(2008), "Experiential Training Exercises in Tourism Decision-Making/management", International Journal of Culture, Tourism and Hospitality Research, Vol. 2 No. 1. https://doi.org/10.1108/ijcthr.2008.32702aaa.002Download as .RIS
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Experiential Training Exercises in Tourism Decision-Making/management
Article Type: Call for papers From: International Journal of Culture, Tourism and Hospitality Research, Volume 2, Issue 1.
Experiential Training Exercises in Tourism Decision-Making/ managementwww.emeraldinsight.com/info/journals/ijcthr/Experiential_training_exercises_cfp.jsp
Deadline 15 April 2008
Drew MartinCollege of Business and Economics, University of Hawaii at Hilo, 200 W. Kawili Street, Hilo, HI 96720, Tel: 808-974-7553 (email@example.com). Arch Woodside Carroll School of Management, Boston College, 140 Commonwealth Avenue, Chestnut Hill, MA 02467, Tel: 617-552-3069 (firstname.lastname@example.org).
Globally, tourism is an US$800 billion industry that dramatically affects many national, regional, and local economies. Given the importance of tourism to so many destinations, both executives and students of tourism management need a high level of experiential decision-making training in achieving effective outcomes for tourism marketing programs. Surprisingly, applied learning tools bridging gaps between theory and practice in this field are dwarfed by those found in the general field of marketing. To help close these gaps, the IJCTHR announces a call for a special issue on training exercises for tourism decision- making/management.
The development of training exercises provide opportunities for applied learning. These exercises should include both an introduction that describes the general theory or research issue as well as a discussion section that explains possible solution(s). Topics of particular interest include the following areas:
scanning and sense making of tourist behavior and management actions;
planning tourism strategies;
implementation of tourism programs or activities;
evaluating effectiveness and efficiency of tourism program actions/processes;
evaluating tourism program performance outcomes; and
administering tourism programs.
Please contact: Drew Martin (email@example.com) with questions and to receive example articles published in prior issues of the IJCTHR that include tourism decision-making experiential training exercises.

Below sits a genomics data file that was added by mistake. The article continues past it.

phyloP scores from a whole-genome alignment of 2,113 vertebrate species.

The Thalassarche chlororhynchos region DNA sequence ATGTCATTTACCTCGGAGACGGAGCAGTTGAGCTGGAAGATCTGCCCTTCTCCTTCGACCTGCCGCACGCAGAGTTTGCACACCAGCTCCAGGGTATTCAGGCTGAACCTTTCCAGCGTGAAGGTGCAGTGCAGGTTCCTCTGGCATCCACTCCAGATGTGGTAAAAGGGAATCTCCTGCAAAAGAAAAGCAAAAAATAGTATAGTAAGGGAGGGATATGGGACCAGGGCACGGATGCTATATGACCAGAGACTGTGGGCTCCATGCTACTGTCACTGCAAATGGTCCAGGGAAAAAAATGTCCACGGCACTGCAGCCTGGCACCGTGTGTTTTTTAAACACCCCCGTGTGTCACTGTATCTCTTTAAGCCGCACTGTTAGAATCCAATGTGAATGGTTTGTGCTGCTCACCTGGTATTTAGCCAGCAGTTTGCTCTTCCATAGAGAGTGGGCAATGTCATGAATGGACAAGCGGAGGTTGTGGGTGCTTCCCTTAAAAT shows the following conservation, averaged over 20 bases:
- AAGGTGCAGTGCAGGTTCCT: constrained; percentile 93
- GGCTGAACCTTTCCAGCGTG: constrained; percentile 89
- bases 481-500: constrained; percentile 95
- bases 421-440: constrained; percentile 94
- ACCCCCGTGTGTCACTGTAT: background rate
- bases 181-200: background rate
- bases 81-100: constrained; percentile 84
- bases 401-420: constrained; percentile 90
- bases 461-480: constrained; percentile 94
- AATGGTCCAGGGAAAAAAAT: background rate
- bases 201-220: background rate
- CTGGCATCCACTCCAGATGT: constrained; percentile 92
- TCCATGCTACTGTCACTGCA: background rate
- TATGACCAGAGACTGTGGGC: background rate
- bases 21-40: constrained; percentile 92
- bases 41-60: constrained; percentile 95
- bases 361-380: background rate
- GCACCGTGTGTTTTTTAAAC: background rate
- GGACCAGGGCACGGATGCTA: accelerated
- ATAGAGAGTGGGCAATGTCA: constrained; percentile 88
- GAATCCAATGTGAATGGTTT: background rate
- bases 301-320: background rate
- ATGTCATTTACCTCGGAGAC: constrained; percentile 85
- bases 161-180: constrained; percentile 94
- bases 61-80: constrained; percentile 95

Manuscripts should be created using Microsoft Word and submitted as an e-mail attachment to both Drew Martin and Arch Woodside on or before April 15, 2008.
Include all authors and their full addresses on the cover page; include a separate abstract page.
Article length should be limited to 20 text pages, not counting the cover page, abstract and reference pages.
A brief autobiographical note should be supplied, including full name, affiliation, e-mail address, and full international contact details for all authors.
A structured abstract must be supplied and should be set out under 4-6 sub-headings: purpose; method/approach; findings; research limitations/implications (if applicable); practical implications (if applicable); and, the originality/ value of paper. Maximum is 250 words. For more information and guidance on structured abstracts visit: www.emeraldinsight.com/structuredabstracts
Six keywords on the abstract page should be provided which encapsulate the principal topics of the paper.
Submissions must be in American-Englishplease have a native or near-native American-English speaker review document before submission.
Send one Word file attachment of the complete manuscript (send one additional file of exhibits in Powerpoint if appropriate for the manuscript).
Articles submitted to the journal should be original contributions and should not be under consideration for any other publication at the same time. Authors submitting articles for publication warrant that the work is not an infringement of any existing copyright and will indemnify the publisher against any breach of such warranty.
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